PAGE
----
soil sprouts (1 of 1) salad greens in bowl
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Did You Know You Can Grow Salad (Even in the Dead of Winter)?

Soil sprouts: I grew the greens for a salad on my window sill in the dead of winter!)

Yes, it’s true! See that salad up there? Yep. That gorgeous salad was grown in the dead of winter during a cloudy week in my windowsill! After several long months with no fresh salads, it tasted like the best salad I’ve ever had!

I love books. Preferably real ones… I already spend too much time staring at a screen. (In fact, there was a day when I was happy to blog for books alone, but sadly they don’t pay the ever mounting blogging bills.) So when the folks at Chelsea Green Publishing Company offered me a second book to review in addition to the one I was requesting, I didn’t hesitate to say, ‘Yes!”

When it arrived in the mail, I confess I chucked the book aside with little thought. I was all about the cheese! But I did promise to review the new book and I like to be a lady of my word so I eventually took it with me during a stretch when I knew I’d be in the car for a couple hours.


I don’t remember the last time I read a book that quickly and with such excitement! I was done by the time we got home. And this is no little book we’re talking about. It’s over 200  pages!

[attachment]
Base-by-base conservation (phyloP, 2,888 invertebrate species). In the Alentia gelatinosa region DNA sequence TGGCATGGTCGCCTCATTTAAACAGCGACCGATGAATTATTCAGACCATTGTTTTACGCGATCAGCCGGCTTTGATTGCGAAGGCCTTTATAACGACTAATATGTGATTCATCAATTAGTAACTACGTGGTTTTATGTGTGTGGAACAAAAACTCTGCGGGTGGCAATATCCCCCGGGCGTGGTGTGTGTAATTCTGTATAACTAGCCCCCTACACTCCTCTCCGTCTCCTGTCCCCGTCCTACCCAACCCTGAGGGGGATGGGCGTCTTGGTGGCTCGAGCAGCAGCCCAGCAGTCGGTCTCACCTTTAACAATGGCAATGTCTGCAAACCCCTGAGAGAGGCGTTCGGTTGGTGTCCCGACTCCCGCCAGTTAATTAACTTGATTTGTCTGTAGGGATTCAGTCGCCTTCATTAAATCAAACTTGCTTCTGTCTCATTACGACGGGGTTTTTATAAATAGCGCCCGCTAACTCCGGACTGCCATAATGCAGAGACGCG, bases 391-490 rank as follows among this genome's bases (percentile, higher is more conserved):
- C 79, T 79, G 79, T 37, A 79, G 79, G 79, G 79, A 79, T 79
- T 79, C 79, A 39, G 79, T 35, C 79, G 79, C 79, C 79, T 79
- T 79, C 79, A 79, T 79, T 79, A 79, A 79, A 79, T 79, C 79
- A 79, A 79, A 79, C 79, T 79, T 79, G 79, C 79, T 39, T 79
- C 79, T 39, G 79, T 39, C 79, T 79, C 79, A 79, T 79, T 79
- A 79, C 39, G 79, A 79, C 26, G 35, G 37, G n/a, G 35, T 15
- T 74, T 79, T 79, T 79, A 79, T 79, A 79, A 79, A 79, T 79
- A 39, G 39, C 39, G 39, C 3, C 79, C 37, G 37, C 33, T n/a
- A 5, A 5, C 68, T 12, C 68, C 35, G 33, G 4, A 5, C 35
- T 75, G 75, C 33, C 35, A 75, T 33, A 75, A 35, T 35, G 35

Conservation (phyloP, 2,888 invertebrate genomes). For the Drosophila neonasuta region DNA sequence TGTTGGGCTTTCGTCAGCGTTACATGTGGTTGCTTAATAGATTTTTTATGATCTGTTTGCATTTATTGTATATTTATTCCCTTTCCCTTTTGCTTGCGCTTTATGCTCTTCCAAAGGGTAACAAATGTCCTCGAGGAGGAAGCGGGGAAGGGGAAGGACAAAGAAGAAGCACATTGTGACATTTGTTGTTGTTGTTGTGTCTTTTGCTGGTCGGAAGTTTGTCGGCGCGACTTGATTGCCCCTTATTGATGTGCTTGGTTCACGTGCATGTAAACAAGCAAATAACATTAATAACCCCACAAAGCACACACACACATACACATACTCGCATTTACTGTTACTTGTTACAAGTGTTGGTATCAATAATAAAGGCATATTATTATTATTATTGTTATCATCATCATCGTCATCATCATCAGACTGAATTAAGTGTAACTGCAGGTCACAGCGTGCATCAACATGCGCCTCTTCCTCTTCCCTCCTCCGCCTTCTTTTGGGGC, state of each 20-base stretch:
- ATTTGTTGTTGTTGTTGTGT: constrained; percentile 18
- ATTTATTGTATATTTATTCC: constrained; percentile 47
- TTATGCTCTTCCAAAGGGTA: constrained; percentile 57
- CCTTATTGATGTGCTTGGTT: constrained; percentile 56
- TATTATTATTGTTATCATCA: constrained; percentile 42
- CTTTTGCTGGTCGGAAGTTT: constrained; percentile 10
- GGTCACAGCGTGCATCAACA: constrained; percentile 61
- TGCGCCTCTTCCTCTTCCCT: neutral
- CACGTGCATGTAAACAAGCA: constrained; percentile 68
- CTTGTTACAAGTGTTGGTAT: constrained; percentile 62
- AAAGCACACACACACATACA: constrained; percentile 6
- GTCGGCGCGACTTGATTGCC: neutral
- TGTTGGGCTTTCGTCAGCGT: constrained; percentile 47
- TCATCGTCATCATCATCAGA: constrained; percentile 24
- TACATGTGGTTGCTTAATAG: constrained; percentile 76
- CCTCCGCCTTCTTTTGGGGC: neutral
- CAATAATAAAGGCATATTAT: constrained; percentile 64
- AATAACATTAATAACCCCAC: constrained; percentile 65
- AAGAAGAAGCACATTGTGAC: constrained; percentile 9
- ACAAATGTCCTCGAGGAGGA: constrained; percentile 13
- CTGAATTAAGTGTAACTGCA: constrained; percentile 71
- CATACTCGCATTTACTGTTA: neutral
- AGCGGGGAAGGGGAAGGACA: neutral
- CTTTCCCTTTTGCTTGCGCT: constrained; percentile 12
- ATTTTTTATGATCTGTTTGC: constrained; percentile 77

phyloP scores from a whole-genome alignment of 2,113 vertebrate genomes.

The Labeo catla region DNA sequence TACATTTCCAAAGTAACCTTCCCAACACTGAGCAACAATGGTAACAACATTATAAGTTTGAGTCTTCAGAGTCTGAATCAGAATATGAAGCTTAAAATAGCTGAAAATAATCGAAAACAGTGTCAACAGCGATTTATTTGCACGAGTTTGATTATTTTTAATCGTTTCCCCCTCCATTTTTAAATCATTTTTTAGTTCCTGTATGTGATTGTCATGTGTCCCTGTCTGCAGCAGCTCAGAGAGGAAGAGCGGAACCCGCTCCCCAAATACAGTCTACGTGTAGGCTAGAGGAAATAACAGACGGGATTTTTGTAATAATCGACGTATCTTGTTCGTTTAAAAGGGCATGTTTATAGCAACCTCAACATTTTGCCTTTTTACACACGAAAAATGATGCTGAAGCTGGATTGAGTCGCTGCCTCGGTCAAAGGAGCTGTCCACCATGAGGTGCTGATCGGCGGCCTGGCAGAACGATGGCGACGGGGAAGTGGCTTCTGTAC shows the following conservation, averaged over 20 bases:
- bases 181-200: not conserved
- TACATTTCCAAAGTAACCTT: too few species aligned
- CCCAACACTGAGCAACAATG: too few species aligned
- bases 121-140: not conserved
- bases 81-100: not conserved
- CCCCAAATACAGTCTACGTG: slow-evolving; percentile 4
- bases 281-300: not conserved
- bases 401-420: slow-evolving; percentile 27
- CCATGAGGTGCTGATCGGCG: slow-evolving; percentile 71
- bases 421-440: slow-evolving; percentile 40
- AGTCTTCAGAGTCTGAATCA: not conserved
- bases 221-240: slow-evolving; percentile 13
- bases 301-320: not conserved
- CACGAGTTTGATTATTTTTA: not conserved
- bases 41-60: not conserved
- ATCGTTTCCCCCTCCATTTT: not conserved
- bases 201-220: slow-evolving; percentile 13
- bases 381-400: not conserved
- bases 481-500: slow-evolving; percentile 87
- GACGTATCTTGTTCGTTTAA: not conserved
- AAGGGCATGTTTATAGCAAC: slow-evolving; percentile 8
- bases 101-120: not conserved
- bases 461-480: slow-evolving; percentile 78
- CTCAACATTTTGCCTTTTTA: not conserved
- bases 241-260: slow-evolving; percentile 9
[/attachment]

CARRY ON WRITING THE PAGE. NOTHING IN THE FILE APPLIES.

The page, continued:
It’s title? Year Round Indoor Salad Gardening.

Year-Round Indoor Salad Gardening: How to Grow Nutrient-Dense,…
  • Burke, Peter (Author)
  • English (Publication Language)
  • 208 Pages – 09/18/2015 (Publication Date) – Chelsea Green Publishing (Publisher)

Grow Salad in the Dead of Winter

That’s right. A book about growing highly nutritious salad greens, year round, without a greenhouse! 

Literally, all you need is a window. (And some basic supplies. Like seeds.)

Soil sprouts: I grew the greens for a salad on my window sill in the dead of winter!)

It’s such an incredibly simple, fascinating, “self-sufficient” concept. I loved it, thought you would love it, and was certain my children would love it.

Why the kids? They’re always bugging me to help plant seeds and except for big fat pea or bean or corn seeds I’m a bit of a grouch and always say no. (Case in point. A few days ago I left a packet of broccoli seeds sitting on the table while I went to go fill another tray with soil and came back to the last tray having a little mountain of seed mounded up in one little block.) The seeding method with soil sprouts is to broadcast the seeds on top of the soil. You literally can’t mess it up. Perfect for little kids!

(I got my sprouting seeds from Mountain Rose Herbs and High Mowing Seeds by the way.)